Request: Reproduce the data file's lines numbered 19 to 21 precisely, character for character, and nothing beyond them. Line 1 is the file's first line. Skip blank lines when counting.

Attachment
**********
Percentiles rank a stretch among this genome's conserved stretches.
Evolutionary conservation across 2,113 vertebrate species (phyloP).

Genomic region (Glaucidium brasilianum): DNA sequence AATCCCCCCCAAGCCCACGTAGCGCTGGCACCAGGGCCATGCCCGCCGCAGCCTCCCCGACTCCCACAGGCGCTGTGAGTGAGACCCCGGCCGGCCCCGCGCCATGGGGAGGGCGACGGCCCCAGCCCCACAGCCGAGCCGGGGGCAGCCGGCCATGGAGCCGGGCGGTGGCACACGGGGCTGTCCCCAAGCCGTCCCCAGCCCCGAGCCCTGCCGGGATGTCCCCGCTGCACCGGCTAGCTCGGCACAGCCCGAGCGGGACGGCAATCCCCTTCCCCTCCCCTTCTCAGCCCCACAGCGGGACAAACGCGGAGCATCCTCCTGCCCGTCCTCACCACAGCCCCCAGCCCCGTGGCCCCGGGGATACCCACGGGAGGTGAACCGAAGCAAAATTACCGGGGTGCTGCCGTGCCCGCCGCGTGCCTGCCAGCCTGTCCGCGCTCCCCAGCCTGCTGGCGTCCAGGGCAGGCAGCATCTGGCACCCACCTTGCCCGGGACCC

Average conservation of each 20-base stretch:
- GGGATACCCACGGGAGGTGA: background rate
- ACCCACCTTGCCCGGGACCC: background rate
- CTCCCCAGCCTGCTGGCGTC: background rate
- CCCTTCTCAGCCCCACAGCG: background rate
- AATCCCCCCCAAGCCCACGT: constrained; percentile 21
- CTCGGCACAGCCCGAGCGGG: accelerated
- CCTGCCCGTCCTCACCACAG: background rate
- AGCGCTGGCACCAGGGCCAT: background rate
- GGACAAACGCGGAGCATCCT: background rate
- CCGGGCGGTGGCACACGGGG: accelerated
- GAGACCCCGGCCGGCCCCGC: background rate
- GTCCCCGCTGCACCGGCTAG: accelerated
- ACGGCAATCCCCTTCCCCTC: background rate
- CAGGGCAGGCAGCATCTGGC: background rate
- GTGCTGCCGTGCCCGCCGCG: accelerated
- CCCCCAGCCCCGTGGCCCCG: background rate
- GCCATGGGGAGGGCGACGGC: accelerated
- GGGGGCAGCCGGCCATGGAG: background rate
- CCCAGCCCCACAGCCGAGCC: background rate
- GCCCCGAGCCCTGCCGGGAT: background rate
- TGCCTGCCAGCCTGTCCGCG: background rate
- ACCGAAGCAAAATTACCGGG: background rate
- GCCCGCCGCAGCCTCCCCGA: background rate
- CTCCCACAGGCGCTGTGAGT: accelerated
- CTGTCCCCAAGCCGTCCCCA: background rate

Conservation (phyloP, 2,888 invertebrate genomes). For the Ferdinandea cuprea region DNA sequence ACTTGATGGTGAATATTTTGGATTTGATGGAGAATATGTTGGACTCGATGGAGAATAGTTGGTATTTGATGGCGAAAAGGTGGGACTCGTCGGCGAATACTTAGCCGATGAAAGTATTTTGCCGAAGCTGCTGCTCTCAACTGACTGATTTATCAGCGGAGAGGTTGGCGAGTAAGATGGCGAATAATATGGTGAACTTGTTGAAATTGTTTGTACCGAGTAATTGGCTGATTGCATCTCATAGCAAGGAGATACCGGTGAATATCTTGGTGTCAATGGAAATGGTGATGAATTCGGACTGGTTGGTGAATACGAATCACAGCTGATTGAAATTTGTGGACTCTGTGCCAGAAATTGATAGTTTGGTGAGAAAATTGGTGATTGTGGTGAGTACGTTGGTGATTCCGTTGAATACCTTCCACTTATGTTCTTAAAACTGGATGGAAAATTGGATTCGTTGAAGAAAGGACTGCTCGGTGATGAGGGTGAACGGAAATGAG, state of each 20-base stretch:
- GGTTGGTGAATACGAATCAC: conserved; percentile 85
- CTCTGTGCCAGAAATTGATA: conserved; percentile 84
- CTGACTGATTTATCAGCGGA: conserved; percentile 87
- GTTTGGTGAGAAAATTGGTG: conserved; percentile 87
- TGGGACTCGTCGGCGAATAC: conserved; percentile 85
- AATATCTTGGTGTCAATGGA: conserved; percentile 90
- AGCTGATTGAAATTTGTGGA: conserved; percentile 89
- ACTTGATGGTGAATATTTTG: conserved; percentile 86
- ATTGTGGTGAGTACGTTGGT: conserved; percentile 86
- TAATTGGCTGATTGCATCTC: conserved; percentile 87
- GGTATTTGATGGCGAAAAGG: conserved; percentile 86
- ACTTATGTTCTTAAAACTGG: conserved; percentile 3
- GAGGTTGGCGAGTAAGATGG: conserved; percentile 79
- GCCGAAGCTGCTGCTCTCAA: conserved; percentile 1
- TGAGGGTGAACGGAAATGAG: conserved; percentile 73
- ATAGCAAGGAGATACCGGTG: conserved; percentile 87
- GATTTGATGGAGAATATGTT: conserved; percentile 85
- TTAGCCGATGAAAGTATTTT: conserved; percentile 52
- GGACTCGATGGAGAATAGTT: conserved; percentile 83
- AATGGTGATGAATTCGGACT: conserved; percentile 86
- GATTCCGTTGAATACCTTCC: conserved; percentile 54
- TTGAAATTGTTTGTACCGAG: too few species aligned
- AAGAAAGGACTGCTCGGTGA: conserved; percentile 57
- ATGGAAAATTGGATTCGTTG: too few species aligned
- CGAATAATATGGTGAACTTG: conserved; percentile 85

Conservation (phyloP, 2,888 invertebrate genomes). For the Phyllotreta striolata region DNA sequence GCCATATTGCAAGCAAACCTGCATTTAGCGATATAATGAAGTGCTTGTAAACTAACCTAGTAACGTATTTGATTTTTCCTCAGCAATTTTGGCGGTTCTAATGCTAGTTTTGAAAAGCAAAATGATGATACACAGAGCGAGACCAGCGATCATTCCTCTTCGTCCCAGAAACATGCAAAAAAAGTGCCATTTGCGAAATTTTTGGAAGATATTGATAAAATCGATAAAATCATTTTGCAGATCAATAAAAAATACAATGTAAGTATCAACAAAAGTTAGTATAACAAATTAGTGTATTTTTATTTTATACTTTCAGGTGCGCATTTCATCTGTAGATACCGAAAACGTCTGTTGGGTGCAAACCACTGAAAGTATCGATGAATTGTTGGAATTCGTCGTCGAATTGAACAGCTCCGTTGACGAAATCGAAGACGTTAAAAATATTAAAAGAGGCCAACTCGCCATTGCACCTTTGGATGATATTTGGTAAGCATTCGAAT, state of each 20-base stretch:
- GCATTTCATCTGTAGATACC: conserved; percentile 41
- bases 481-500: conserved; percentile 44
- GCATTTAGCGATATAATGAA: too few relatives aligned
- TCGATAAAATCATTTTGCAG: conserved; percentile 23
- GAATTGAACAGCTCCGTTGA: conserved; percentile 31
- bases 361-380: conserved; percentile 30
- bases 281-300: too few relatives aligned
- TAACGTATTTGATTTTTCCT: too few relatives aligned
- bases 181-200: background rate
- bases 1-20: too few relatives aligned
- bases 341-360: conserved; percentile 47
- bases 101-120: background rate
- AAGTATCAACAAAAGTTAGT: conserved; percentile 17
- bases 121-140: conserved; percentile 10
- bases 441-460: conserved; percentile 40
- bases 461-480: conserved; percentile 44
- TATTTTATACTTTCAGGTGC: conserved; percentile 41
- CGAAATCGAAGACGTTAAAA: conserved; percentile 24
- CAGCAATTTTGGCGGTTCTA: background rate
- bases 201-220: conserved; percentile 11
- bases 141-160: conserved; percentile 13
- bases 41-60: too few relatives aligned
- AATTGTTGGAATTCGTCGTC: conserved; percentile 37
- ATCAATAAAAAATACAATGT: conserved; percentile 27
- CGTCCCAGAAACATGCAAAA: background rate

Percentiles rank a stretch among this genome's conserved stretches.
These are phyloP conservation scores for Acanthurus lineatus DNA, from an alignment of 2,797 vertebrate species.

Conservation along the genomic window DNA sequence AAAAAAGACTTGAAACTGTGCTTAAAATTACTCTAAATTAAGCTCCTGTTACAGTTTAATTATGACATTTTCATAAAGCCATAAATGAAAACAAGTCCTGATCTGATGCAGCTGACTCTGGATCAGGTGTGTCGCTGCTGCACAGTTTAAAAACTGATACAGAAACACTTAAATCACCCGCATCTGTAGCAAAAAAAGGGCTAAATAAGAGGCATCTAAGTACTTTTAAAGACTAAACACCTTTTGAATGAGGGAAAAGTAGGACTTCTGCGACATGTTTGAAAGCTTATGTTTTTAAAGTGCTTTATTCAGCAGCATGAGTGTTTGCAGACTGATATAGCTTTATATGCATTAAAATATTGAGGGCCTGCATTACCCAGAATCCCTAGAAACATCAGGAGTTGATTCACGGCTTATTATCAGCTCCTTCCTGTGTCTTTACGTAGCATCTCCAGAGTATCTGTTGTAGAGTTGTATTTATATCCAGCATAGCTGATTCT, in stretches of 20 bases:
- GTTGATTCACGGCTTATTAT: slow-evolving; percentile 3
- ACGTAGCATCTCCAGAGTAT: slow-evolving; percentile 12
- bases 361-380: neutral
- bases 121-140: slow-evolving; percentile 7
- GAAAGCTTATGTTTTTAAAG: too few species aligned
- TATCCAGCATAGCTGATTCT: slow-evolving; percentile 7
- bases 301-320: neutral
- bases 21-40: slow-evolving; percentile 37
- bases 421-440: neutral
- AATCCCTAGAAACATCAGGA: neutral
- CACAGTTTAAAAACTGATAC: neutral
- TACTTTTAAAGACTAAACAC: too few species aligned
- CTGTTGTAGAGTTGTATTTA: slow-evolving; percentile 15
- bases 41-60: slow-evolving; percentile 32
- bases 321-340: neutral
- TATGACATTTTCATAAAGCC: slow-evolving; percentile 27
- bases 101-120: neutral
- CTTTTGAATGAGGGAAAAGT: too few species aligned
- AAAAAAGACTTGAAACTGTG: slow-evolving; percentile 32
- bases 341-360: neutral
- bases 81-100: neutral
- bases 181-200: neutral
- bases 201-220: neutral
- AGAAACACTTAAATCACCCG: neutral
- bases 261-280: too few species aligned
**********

- GTGCTGCCGTGCCCGCCGCG: accelerated
- CCCCCAGCCCCGTGGCCCCG: background rate
- GCCATGGGGAGGGCGACGGC: accelerated